|Publisher: iWin Genre: Puzzle & Trivia|
|Min OS X: 10.4|
Jewel Quest III is, you guessed it, the third in the Jewel Quest series. You’re two for two now, because the game is exactly what you think: a jewel-swapping, tile-matching, casual-gaming juggernaut.
What you might not expect is likely the same thing that caught me by surprise. I won’t lie, this is version two of this review and the first version was very different. The score for the game was probably going to end up a full point lower than what it is now. What magical discovery did I make? Tournament mode. Why did it take me so long to discover it? Well, let’s just say you can make your user interface too subtle sometimes. But enough teasing, let’s get down to…
Nuts and BoltsJewel Quest is a game about matching jewels together to clear space on a game-grid that comes in varying shapes and sizes. Many jewel games are played simply by matching and matching and matching until a certain point total or quota is reached. Jewel Quest changes this formula slightly by having every match made over a fresh square of the game board change that piece of the board to gold. The goal is to make matches that involve every single square on the board to turn the entire thing gold.
This makes the game both slightly more interesting (note the “slightly”) and more frustrating than your average matching game. Your tile-switching is more focused because you have an objective to achieve on the board other than simply for its own sake, but the inherent randomness of the appearance of new pieces to match can make for some maddening stalemates with the board. It’s possible that you simply will not get the piece you need to make the match in that hard-to-reach corner… and it is bitter to lose a level despite the fact that you are making steady matches the entire time.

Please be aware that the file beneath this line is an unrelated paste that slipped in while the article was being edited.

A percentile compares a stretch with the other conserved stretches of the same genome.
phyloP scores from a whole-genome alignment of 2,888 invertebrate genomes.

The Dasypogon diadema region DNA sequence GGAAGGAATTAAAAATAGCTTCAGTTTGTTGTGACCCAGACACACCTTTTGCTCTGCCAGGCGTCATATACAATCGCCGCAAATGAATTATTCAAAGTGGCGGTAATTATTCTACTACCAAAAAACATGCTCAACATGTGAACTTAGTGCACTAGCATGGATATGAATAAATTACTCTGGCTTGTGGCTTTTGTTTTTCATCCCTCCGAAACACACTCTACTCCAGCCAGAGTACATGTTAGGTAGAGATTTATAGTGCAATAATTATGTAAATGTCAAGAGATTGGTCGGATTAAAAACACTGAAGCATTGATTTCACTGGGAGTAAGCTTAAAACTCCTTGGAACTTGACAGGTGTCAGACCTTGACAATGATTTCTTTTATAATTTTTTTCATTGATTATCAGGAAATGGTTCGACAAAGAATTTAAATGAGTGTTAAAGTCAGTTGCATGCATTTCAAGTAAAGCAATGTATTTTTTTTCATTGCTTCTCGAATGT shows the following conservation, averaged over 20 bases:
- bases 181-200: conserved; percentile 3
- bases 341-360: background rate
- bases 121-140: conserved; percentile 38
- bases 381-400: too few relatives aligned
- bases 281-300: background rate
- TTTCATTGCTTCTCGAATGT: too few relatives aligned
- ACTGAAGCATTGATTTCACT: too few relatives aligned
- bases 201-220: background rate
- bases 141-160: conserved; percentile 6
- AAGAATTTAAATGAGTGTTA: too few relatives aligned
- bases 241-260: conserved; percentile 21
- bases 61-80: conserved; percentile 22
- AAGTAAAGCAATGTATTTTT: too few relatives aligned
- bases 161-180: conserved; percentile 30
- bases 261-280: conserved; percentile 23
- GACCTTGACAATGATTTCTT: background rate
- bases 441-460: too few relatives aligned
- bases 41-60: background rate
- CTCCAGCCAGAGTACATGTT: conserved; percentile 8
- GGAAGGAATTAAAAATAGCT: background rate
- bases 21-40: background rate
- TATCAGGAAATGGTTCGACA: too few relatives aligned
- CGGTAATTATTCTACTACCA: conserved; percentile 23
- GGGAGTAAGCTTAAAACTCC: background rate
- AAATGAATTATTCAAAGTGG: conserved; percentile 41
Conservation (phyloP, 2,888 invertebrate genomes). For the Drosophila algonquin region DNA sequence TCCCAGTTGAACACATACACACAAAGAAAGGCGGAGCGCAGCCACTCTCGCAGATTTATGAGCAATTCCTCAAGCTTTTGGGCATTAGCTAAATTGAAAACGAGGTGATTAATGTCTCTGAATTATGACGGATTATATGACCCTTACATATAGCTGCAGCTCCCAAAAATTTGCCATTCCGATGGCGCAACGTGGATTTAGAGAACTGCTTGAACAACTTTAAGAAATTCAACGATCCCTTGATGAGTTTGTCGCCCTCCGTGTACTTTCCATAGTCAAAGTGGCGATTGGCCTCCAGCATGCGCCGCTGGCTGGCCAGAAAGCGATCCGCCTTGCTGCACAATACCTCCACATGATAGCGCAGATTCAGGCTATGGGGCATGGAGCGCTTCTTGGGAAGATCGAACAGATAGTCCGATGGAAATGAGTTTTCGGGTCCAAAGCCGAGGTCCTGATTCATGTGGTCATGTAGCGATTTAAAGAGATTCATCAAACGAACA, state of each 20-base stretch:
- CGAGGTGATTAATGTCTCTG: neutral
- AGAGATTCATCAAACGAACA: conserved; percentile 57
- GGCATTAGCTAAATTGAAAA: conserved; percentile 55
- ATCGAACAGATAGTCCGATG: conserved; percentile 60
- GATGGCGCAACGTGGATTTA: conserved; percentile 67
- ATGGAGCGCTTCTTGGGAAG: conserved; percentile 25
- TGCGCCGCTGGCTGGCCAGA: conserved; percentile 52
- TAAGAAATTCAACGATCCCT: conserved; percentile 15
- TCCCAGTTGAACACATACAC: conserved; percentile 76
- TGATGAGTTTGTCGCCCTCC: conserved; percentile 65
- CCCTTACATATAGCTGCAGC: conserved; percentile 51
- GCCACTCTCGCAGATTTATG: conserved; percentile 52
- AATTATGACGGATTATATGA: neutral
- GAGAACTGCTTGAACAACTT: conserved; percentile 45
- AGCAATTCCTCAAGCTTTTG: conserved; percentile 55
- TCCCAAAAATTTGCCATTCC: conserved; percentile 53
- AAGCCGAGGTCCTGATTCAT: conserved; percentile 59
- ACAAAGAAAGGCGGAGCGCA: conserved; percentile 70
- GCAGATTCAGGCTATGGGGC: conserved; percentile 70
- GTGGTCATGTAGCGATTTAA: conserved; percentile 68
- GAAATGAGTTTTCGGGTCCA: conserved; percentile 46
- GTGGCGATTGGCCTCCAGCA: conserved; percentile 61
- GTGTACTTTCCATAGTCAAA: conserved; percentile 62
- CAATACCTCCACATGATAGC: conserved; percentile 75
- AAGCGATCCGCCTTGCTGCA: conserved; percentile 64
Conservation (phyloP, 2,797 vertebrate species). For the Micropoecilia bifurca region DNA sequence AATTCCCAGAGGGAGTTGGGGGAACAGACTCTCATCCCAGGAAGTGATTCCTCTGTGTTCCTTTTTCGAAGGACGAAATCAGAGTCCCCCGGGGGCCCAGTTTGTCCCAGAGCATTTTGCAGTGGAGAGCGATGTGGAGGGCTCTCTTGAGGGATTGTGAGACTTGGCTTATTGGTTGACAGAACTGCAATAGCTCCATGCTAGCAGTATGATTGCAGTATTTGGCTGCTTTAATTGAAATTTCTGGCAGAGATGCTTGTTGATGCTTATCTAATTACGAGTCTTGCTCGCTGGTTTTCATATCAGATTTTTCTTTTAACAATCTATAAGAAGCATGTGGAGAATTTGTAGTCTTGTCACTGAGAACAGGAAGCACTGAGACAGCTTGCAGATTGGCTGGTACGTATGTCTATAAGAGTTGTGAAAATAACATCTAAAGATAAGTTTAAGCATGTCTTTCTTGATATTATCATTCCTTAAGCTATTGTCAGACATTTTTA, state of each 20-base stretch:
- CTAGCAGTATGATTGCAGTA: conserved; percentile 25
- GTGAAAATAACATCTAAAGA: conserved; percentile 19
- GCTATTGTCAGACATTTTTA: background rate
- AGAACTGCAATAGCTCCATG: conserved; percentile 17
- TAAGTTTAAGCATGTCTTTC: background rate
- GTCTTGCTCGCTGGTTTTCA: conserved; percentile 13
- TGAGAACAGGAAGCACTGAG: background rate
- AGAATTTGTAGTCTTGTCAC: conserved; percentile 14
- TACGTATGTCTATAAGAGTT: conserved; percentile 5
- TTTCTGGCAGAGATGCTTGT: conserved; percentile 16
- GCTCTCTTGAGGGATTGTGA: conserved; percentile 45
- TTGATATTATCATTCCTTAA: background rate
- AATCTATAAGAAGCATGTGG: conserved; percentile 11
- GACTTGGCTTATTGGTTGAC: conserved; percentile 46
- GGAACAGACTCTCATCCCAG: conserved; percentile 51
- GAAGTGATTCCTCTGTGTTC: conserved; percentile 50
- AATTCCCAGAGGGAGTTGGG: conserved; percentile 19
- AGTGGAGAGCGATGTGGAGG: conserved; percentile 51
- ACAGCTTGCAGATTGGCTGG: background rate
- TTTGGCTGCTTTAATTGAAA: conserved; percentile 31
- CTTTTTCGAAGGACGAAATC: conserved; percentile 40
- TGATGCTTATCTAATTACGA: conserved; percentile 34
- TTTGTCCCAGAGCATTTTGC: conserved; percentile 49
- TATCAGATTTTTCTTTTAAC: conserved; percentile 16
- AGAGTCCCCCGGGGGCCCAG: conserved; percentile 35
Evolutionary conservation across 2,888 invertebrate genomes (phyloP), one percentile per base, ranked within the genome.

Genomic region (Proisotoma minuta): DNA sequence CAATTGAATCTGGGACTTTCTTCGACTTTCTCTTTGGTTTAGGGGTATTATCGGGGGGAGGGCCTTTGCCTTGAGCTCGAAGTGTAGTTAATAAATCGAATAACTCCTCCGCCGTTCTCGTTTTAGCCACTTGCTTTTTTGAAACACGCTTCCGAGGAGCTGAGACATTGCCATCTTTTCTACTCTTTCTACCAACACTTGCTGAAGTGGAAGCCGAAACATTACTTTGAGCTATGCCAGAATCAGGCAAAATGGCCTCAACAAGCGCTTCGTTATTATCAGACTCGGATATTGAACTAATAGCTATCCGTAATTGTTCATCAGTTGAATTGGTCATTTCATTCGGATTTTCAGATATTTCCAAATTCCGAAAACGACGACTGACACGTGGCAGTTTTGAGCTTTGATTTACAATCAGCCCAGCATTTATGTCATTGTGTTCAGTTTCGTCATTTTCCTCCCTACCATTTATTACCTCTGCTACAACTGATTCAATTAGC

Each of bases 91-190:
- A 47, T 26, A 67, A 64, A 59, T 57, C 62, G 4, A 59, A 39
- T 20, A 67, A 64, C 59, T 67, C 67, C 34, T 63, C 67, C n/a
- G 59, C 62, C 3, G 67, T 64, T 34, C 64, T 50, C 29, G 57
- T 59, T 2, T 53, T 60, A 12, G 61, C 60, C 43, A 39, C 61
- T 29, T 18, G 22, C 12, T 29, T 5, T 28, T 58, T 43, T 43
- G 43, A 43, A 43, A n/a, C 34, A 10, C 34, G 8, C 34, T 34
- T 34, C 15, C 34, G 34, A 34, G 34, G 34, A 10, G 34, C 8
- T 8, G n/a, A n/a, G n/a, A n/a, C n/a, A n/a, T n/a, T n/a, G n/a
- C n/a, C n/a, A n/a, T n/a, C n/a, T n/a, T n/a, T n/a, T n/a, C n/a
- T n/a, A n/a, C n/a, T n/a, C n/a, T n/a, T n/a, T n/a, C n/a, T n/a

Jewel Quest III includes some gameplay variants that change things up a bit as you go along. There is a sort of versus mode where you and a computer opponent take turns and strive to be the first to turn a certain number of board squares gold, and there are modes where the gamer must obtain a certain number of coins, or must direct fire blocks to connect with ice blocks to thaw portions of the board.
However, compared to most casual games on the market, Jewel Quest sort of feels like a plodding march rather than a freewheeling jaunt. The game is very trim on bells and whistles. Whereas many casual games, especially of this type, spice up the action with flashy graphics and big combos and bonus items and all sorts of other fanciness. Jewel Quest III is so spartan as to even have trimmed out a score for each level, a bit of feedback that I actually found myself missing pretty quickly.
Each stage in the game only involves a single type of level, and consists of 8 boards to play through. However, all the boards seem to be of roughly equal difficulty level and can be approached in any order the gamer pleases. There’s a time limit for each level portrayed in a pretty easy to overlook slider at the bottom of the screen. The gameplay is spare and basic and never really seems to fly by, though it is well enough crafted.
And then I made a glorious discovery…